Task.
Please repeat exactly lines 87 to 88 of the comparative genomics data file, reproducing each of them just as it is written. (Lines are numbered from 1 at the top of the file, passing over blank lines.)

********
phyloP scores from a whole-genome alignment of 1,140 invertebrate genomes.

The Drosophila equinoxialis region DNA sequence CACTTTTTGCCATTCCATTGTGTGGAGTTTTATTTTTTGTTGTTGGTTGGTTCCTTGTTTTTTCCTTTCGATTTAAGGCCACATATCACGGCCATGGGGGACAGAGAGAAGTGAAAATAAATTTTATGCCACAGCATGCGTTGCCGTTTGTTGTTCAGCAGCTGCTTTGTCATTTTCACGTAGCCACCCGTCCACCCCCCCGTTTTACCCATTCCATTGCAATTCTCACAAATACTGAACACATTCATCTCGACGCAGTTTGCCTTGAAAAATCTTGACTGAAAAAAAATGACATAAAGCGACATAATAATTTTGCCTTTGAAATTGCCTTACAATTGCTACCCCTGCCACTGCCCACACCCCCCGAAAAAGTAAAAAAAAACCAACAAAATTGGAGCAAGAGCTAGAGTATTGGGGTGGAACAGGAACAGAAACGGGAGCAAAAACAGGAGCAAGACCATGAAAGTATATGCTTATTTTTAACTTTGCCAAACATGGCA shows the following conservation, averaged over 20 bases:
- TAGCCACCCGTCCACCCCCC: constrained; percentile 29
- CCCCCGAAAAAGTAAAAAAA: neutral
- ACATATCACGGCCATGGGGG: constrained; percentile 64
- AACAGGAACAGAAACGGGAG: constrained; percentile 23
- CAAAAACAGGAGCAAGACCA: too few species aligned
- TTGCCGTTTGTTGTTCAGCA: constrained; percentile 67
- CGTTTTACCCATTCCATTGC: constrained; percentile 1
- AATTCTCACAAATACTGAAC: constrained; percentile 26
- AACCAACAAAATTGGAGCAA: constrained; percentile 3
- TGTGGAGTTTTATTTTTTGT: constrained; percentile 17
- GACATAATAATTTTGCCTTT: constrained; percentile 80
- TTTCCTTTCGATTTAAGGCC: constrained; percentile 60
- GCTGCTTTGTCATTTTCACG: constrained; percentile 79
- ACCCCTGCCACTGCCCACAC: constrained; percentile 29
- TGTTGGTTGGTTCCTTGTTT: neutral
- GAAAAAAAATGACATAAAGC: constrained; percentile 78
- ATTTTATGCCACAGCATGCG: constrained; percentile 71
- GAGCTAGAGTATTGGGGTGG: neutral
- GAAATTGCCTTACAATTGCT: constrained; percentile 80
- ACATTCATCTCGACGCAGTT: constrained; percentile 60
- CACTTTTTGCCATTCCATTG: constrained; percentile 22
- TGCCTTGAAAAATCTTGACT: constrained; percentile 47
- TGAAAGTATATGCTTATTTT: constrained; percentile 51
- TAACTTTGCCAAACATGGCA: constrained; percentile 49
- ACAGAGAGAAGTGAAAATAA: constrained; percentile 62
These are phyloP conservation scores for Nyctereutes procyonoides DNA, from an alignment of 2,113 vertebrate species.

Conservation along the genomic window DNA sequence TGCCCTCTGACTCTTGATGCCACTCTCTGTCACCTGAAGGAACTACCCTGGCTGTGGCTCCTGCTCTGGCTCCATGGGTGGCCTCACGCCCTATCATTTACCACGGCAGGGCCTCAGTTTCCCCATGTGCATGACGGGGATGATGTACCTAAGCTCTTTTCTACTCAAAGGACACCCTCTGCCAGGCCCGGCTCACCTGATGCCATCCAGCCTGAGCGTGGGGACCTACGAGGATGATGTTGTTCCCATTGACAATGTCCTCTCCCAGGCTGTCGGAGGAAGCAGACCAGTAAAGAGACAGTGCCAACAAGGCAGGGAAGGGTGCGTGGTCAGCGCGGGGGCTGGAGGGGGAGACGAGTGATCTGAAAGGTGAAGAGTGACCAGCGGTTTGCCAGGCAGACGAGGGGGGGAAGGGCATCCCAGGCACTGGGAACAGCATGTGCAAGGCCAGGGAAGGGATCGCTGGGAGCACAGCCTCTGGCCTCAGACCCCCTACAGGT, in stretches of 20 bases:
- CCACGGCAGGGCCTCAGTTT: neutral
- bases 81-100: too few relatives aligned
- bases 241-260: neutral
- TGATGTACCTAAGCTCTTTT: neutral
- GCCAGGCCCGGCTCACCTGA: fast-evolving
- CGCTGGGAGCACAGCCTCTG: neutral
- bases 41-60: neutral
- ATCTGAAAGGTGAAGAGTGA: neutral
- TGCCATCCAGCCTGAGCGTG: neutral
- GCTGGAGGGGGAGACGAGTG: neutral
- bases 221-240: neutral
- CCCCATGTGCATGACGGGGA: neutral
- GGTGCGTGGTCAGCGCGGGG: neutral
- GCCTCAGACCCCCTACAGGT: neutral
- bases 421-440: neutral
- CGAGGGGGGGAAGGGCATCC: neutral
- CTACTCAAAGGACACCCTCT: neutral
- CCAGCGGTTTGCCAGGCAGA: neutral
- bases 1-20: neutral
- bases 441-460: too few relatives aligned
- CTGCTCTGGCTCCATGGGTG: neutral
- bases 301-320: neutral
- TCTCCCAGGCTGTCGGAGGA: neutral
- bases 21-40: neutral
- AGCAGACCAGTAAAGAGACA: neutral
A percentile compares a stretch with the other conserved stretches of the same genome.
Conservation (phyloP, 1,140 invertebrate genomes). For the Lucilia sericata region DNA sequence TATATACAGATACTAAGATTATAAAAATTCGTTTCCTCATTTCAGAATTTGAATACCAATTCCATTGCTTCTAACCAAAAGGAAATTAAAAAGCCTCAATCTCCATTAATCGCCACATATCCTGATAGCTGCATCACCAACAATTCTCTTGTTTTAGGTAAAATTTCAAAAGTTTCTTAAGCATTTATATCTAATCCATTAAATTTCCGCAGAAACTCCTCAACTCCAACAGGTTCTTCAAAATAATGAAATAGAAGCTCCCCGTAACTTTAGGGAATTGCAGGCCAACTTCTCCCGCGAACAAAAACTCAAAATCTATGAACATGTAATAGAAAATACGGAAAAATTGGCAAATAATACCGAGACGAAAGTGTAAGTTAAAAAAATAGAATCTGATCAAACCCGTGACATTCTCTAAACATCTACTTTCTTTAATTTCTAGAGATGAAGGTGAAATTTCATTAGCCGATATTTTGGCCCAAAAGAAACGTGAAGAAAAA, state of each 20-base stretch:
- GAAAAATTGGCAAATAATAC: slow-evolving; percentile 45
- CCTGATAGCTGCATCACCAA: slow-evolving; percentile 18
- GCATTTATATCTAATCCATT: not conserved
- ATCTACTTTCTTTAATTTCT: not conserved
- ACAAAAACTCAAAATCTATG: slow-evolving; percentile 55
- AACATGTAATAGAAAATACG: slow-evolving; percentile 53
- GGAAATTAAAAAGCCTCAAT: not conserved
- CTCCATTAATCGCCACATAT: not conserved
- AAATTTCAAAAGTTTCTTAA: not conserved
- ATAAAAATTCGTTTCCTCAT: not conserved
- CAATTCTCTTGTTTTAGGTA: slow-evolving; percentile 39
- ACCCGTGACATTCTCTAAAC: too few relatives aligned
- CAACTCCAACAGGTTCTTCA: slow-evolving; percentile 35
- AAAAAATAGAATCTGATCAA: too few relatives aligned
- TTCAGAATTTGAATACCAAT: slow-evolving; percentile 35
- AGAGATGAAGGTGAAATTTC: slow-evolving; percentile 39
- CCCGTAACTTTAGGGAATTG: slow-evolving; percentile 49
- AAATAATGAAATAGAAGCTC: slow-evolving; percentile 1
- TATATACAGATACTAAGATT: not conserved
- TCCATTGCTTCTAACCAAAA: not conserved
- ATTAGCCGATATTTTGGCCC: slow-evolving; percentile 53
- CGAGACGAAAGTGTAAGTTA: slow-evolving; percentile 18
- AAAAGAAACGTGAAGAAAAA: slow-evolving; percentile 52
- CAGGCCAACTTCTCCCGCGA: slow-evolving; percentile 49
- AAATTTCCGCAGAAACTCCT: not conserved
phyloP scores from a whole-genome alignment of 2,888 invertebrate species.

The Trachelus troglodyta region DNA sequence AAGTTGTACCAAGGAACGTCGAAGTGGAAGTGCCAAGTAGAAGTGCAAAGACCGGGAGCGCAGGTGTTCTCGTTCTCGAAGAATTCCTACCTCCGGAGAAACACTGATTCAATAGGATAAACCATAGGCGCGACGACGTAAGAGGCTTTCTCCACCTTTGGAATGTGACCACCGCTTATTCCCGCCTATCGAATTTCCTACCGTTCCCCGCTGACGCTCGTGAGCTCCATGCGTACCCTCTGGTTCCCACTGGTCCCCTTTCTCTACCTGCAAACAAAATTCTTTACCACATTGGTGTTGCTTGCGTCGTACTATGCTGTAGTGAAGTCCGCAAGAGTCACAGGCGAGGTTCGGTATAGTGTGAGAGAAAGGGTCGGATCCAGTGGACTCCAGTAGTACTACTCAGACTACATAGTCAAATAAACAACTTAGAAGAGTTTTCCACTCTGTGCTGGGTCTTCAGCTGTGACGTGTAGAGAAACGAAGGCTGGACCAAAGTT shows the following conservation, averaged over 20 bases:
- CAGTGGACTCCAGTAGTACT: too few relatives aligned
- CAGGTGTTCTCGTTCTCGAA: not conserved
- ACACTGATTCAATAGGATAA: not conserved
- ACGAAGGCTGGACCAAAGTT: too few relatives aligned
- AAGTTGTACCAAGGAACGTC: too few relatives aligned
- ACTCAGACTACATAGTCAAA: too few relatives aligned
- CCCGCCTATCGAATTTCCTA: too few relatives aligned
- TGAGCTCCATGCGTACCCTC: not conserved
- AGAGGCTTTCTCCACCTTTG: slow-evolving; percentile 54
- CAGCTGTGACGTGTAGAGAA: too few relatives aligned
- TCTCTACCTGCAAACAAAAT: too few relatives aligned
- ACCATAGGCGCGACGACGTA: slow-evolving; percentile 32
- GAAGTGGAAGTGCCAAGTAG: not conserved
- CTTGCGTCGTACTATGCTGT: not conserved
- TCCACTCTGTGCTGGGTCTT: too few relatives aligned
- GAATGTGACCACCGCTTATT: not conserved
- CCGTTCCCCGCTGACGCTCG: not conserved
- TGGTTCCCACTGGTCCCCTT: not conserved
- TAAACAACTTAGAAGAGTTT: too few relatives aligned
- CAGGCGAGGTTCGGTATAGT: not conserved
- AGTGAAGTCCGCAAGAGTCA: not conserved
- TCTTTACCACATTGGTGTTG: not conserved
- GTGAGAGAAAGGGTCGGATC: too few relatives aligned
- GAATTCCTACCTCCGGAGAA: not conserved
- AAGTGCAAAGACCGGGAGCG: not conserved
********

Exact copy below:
- ACGAAGGCTGGACCAAAGTT: too few relatives aligned
- AAGTTGTACCAAGGAACGTC: too few relatives aligned